Original Investigation
May 2016

Long-term Results and Recurrence-Related Risk Factors for Crohn Disease in Patients Undergoing Side-to-Side Isoperistaltic Strictureplasty

Author Affiliations
  • 1Department of Surgery and Translational Medicine, University of Florence, Careggi University Hospital, Florence, Italy
  • 2Section of Pharmacology and Toxicology, Department of NEUROFARBA, University of Florence, Florence, Italy

Copyright 2016 American Medical Association. All Rights Reserved. Applicable FARS/DFARS Restrictions Apply to Government Use.

JAMA Surg. 2016;151(5):452-460. doi:10.1001/jamasurg.2015.4552

Importance  Side-to-side isoperistaltic strictureplasty (SSIS) is useful in patients undergoing surgery for Crohn disease (CD) to avoid wide small-bowel resections. To our knowledge, there are no definitive data regarding its recurrence risk factors.

Objective  To evaluate the results obtained in a monocentric population of patients with CD who have undergone SSIS.

Design, Setting, and Participants  From August 1996 to March 2010, 91 patients with CD underwent SSIS in our center. In this prospective observational study, side-to-side isoperistaltic strictureplasty was according the Michelassi technique in 69 patients and the Tonelli technique in 22 patients. Factors relating to the patient and the CD, surgery, and pharmacological therapy during the preoperative and perioperative periods were evaluated in association with medical or surgical recurrence.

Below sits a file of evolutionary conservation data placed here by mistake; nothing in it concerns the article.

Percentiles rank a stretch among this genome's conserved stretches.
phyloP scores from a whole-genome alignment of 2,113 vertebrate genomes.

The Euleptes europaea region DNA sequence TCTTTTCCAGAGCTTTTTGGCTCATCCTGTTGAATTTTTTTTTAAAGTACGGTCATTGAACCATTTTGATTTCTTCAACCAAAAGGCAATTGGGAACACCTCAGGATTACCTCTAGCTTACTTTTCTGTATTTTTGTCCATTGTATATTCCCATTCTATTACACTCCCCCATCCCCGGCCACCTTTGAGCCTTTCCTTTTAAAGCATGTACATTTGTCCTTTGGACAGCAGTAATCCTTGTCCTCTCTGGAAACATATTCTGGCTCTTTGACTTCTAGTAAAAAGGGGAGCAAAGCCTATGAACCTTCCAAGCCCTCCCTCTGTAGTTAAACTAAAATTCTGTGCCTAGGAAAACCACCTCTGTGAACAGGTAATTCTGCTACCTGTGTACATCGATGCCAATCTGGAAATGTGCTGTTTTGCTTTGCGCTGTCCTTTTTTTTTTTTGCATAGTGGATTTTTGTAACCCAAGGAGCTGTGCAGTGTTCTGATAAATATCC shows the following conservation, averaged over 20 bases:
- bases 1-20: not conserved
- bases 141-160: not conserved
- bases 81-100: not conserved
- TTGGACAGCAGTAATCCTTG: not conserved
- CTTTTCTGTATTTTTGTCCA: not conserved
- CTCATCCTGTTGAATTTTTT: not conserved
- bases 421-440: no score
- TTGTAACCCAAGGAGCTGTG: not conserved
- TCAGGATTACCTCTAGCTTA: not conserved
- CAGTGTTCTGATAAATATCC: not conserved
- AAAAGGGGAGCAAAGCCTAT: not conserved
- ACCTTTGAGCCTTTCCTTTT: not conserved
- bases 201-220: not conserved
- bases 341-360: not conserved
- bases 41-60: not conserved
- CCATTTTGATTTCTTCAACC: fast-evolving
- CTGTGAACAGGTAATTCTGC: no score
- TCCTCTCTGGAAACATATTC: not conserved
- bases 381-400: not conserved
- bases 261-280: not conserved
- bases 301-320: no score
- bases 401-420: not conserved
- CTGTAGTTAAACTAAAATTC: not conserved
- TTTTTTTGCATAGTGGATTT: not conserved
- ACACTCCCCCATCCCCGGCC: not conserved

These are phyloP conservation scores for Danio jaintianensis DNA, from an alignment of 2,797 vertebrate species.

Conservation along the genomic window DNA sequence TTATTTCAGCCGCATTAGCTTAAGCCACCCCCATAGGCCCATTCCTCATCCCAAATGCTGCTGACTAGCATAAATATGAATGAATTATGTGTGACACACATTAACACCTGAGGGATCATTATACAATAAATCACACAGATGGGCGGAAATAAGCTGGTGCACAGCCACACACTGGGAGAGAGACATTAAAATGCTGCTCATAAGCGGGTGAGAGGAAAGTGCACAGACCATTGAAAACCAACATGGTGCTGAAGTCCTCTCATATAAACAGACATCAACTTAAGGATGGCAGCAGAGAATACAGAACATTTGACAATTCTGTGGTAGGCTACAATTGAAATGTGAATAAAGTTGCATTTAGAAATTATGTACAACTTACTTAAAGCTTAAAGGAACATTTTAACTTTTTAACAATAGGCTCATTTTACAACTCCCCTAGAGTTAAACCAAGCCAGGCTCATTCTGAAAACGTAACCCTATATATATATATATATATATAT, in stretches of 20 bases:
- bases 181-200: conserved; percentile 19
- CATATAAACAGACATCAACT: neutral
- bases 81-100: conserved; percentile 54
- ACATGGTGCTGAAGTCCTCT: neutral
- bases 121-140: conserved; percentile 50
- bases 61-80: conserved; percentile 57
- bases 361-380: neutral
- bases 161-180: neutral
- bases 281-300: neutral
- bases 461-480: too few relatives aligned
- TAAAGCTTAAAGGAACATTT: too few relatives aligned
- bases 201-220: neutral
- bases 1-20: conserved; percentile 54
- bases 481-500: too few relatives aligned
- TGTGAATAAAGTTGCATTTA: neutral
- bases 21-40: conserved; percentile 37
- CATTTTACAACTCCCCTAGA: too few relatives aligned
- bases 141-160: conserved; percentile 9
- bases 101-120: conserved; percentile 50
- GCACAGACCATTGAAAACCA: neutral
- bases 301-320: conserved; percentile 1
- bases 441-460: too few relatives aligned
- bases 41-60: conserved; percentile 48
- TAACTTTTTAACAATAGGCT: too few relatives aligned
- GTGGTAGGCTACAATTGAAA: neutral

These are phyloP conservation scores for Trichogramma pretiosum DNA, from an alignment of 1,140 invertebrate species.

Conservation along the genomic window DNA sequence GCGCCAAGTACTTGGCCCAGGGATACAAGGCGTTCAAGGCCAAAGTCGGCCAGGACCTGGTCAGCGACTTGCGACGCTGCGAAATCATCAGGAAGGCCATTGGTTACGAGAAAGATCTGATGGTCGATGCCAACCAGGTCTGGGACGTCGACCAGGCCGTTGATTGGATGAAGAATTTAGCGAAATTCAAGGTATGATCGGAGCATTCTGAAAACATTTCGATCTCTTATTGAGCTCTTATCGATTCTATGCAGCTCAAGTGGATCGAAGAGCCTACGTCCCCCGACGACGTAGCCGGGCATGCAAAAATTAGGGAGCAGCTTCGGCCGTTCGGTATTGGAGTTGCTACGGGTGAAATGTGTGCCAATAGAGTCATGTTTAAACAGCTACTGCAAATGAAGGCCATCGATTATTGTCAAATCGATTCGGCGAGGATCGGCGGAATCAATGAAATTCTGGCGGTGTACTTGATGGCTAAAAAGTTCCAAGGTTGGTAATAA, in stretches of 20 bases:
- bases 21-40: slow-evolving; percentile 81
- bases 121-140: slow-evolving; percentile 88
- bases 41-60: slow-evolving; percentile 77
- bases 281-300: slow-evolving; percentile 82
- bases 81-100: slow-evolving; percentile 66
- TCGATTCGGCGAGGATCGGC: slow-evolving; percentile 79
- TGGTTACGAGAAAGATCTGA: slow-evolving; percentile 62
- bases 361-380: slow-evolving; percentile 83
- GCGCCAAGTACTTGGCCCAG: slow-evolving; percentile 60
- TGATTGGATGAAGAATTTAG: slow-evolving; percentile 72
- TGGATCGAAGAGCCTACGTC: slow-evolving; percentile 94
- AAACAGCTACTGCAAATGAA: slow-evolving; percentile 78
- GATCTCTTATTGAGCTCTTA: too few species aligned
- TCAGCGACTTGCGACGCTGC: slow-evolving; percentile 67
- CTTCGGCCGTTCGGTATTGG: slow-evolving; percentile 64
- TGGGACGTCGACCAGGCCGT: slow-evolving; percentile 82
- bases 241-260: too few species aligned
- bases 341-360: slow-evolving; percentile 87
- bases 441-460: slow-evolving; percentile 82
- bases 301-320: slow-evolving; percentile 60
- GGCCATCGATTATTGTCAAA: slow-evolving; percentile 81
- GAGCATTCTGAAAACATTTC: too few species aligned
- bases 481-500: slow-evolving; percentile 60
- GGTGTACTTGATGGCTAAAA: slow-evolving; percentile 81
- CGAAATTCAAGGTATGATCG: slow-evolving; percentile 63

Exposure  Side-to-side isoperistaltic strictureplasty.

Main Outcomes and Measures  The recurrence-free curve was estimated using Kaplan-Meier analysis. Patients were stratified into cohorts in relation to the considered categorical variables and data were compared by using the Mantel-Cox log-rank test. Cox proportional hazard regression analysis was used to set up a predictive model simultaneously exploring the effects of all independent variables on a dichotomous outcome recurrence in relation to time.

Results  Among the 91 patients, the mean (SD) age was 39.5 (11.2) years and preoperative disease duration was 97.9 (85.8) months; 83 patients (91.2%) were followed up, of whom 37 (44.58%) experienced a recurrence at a mean (SD) of 55.46 (36.79) months after surgery (range, 9-140 months). The recurrence in the SSIS site at a mean (SD) of 48.25 (29.94) months after surgery affected 24 of 83 patients (28.9%), 9 being medical and 15 being surgical recurrence. Recurrence in the SSIS was statistically significantly associated with the time elapsed between diagnosis and surgery (P = .03). A borderline association between family history of CD and surgical recurrence (P = .054) was also found. Multivariate analysis identified the age at diagnosis (χ2 = 5.56; P = .02) and at surgery (χ2 = 7.77; P = .005), family history (χ2 = 6.26; P = .01), and smoking habit (χ2 = 10.06; P = .007) as independent risk factors for recurrence.

Conclusions and Relevance  In the short-term, SSIS leads to a resolution of symptoms in more than 90% of cases and the recurrence rate in the SSIS area is acceptable, even after long-term follow-up.